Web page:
Officials Squabble, Service Providers Scramble
No Matter How You Do the Math, Advocates Say, Less Money Means More People on Streets
Tuesday, October 6, 2009
A Fenty administration official denied Monday that $20 million has been cut from services to the homeless, asserting that a D.C. Council member was "flat wrong" when he made that claim Friday.
Clarence Carter, director of the D.C. Department of Human Services, and council member Tommy Wells (D-Ward 6) argued about the budget cuts during a hearing before the council's Human Services Committee, which Wells chairs. There was widespread disagreement among officials and service providers about the size of the cuts and what their effect would be.
Carter said Wells misunderstood the budget when he said Friday that $11 million in local funding has been trimmed along with $9 million in money from the federal Temporary Assistance for Needy Families program. Carter said that about $12 million -- $1 million in local funding along with $11 million in TANF funds -- was cut for fiscal 2010, which began Thursday. That was largely because an account from which the city withdrew the TANF money has been depleted.
The current homeless services budget, managed by the Community Partnership for the Prevention of Homelessness, is about $54 million for the 2010 fiscal year, about the same as last year, Carter said. He said DHS directed the partnership to reduce its budget only by $11.5 million because of the loss of TANF funds.
But Wells and homeless advocates disputed that, saying DHS cut the community partnership's budget by much more, about 30 percent, lowering it to less than $39 million. The reduction was distributed across the board last week to the city's network of homeless providers.
Homeless shelter providers said that neither Carter nor the Community Partnership informed them until Sept. 28 that TANF funds would be unavailable and that their budgets would be dramatically reduced. They said they would have to close shelters and put hundreds of people onto the streets regardless of whether the cuts are $12 million or $20 million.
"Let me be clear," said Edward Orzechowski, president and chief executive of Catholic Charities of the Archdiocese of Washington, "cuts of up to 30 percent will have drastic effects for an overwhelming number of men, women and families who have no other option but the streets."
Melba Arrington, 37, who attended the hearing with her 2-year-old daughter, said she did not have "anywhere to go" if the House of Ruth shelter stops paying for the two-bedroom apartment where she has lived since June with a 16-year-old who is autistic and an 8-year-old who has attention-deficit disorder.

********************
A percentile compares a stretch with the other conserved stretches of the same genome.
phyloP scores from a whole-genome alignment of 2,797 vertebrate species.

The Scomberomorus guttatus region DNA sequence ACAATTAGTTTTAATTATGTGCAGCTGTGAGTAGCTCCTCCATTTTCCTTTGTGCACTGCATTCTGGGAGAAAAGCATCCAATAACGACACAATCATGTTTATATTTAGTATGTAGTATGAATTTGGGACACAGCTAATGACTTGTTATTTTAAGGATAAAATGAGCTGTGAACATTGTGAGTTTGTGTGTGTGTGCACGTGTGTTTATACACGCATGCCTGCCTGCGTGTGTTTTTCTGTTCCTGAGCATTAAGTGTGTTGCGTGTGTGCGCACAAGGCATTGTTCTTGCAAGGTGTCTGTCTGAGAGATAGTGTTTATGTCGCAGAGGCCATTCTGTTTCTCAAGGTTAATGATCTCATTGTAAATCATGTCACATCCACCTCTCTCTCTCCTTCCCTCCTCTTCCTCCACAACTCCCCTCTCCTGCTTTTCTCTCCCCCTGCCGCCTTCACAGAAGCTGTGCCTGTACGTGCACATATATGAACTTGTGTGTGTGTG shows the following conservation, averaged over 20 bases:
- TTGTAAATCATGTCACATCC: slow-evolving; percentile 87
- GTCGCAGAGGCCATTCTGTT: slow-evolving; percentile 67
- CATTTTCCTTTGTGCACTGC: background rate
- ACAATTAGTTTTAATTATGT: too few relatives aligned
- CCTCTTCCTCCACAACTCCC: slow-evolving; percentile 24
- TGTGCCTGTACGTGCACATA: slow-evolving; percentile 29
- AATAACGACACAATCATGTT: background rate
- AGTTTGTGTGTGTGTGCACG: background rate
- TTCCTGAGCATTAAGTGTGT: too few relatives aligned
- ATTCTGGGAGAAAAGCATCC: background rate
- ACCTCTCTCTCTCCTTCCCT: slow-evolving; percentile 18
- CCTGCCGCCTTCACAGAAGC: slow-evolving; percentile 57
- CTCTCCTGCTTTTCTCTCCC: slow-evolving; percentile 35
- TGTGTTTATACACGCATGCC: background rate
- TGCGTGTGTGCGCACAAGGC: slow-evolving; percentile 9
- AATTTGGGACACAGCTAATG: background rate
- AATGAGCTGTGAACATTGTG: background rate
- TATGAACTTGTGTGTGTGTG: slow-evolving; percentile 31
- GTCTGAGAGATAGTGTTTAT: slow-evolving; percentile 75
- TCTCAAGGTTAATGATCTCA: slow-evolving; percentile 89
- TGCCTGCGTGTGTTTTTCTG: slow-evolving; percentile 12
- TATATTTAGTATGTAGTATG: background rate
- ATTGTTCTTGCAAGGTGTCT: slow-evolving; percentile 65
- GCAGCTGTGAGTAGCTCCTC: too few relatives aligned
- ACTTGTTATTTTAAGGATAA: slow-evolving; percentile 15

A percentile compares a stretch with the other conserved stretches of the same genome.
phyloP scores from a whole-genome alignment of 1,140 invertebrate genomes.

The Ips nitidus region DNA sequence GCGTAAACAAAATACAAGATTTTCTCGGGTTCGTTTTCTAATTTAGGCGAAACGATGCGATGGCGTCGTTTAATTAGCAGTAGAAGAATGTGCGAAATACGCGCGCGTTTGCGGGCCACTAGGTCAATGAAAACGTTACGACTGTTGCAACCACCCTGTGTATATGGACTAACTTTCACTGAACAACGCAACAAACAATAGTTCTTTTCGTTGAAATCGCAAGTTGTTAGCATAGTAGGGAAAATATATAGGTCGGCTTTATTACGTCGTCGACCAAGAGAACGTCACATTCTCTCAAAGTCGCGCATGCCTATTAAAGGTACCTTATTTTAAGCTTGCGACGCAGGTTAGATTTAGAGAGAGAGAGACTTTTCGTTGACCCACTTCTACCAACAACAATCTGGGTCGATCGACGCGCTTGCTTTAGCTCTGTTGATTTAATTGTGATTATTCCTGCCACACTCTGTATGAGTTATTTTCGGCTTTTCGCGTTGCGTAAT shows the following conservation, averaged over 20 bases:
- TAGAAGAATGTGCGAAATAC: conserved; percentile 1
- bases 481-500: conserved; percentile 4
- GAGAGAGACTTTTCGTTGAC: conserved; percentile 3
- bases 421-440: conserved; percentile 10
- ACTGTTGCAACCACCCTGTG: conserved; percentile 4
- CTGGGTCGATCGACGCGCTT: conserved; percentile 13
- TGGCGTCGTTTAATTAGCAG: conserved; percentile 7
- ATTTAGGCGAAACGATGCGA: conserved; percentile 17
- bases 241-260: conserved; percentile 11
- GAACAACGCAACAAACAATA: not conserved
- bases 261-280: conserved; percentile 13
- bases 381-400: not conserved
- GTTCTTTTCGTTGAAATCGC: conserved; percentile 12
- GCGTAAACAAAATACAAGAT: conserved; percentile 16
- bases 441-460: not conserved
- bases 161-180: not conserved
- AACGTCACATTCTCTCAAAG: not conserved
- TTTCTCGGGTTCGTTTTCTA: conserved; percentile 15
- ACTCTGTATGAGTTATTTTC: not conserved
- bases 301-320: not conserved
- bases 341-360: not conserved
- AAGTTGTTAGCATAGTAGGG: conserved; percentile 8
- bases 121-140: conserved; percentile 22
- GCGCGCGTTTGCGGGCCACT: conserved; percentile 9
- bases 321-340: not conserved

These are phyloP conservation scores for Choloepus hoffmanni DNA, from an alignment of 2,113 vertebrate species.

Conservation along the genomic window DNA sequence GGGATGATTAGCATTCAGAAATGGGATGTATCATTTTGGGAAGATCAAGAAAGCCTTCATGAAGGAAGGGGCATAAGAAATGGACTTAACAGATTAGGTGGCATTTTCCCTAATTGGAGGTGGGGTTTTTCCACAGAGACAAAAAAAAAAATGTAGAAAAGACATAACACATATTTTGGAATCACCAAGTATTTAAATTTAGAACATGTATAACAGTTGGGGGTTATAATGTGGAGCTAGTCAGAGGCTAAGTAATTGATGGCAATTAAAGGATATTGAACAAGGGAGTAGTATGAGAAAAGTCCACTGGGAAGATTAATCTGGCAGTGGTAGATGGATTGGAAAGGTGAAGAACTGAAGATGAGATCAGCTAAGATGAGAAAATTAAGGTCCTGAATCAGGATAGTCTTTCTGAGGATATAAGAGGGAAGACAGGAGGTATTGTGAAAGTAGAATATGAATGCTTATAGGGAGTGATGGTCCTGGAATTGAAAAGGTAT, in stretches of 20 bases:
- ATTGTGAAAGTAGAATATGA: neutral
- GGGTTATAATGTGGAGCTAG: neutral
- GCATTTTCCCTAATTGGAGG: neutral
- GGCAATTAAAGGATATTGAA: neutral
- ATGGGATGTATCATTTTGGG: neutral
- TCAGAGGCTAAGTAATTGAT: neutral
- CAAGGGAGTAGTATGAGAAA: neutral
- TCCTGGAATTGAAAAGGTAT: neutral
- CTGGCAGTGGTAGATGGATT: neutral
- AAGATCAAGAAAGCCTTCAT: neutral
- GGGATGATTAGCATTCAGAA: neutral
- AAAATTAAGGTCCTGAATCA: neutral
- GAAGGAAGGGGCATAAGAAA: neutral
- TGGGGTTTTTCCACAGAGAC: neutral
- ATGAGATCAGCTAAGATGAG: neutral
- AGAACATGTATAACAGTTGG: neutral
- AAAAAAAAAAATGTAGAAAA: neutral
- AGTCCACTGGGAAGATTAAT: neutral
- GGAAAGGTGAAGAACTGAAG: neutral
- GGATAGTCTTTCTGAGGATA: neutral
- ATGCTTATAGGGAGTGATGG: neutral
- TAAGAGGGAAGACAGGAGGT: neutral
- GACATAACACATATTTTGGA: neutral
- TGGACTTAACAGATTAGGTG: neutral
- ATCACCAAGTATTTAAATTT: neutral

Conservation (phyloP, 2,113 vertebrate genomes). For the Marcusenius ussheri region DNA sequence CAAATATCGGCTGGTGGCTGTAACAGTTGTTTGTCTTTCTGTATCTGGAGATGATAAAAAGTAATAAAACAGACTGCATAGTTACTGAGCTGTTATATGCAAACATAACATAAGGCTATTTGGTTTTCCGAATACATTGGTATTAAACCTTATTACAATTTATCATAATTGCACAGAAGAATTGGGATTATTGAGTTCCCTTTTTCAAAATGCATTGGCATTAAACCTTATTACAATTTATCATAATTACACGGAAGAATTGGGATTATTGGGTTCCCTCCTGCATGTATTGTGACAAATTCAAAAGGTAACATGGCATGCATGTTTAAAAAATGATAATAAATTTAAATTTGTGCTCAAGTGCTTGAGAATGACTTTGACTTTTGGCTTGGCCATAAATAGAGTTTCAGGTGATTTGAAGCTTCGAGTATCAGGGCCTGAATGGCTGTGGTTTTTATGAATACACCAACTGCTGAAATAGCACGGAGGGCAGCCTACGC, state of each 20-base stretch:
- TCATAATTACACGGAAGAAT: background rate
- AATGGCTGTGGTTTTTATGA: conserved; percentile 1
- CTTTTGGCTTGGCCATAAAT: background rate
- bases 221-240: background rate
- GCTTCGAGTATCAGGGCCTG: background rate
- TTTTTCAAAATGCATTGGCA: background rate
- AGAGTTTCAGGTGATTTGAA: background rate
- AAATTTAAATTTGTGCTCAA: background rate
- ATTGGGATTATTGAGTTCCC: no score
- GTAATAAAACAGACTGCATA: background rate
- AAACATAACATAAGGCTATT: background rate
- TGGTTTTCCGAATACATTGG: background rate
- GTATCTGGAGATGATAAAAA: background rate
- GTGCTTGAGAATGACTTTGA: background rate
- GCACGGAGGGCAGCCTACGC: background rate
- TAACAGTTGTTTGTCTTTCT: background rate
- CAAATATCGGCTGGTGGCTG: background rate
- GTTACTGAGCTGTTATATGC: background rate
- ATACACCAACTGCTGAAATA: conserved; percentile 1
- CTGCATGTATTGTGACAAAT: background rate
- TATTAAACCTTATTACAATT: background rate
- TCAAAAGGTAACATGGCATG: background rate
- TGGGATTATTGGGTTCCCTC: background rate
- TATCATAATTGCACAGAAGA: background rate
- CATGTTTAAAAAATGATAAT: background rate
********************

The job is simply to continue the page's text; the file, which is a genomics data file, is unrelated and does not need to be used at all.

But with DHS spending reduced by $24.5 million to help plug the city's budget deficit, cuts were inevitable, Carter said.
Wells demanded to know why homeless providers were given so little time to respond, forcing them notify hundreds that their beds might be lost within months.
"We started having this conversation back in July," Carter replied.
Christel Nichol, executive director for the House of Ruth, said there was no official notification of a budget reduction from DHS or the partnership in July. In June, she said, the partnership informed providers that it would dole out funds month to month after a contract with them expired in May.
"But when you added up the monthly amount," Nichol said, "there was no budget cut."
It was not until Sept. 28 that official notices from the partnership went out, sending a shiver through homeless services providers, who realized they would have to reduce capacity before the hypothermia emergency season begins Nov. 1.
The city puts funding for its homeless services budget into a line item, making it impossible to track changes in how money is allocated and spent, said Katie Kerstetter, a policy analyst for the D.C. Fiscal Policy Institute.
The federal government requires the city to provide emergency shelter to the homeless during the winter, and Wells said he could not determine whether those costs would wipe out funding for the homeless after the hypothermia season ends March 31.
Ricardo Flores, director of advocacy for the Latin American Youth Center, said that his clients might hold onto their beds but that such services as transporting young adults to job interviews and doctor's appointments or providing educational opportunities and money to young mothers for child care while they work will be lost.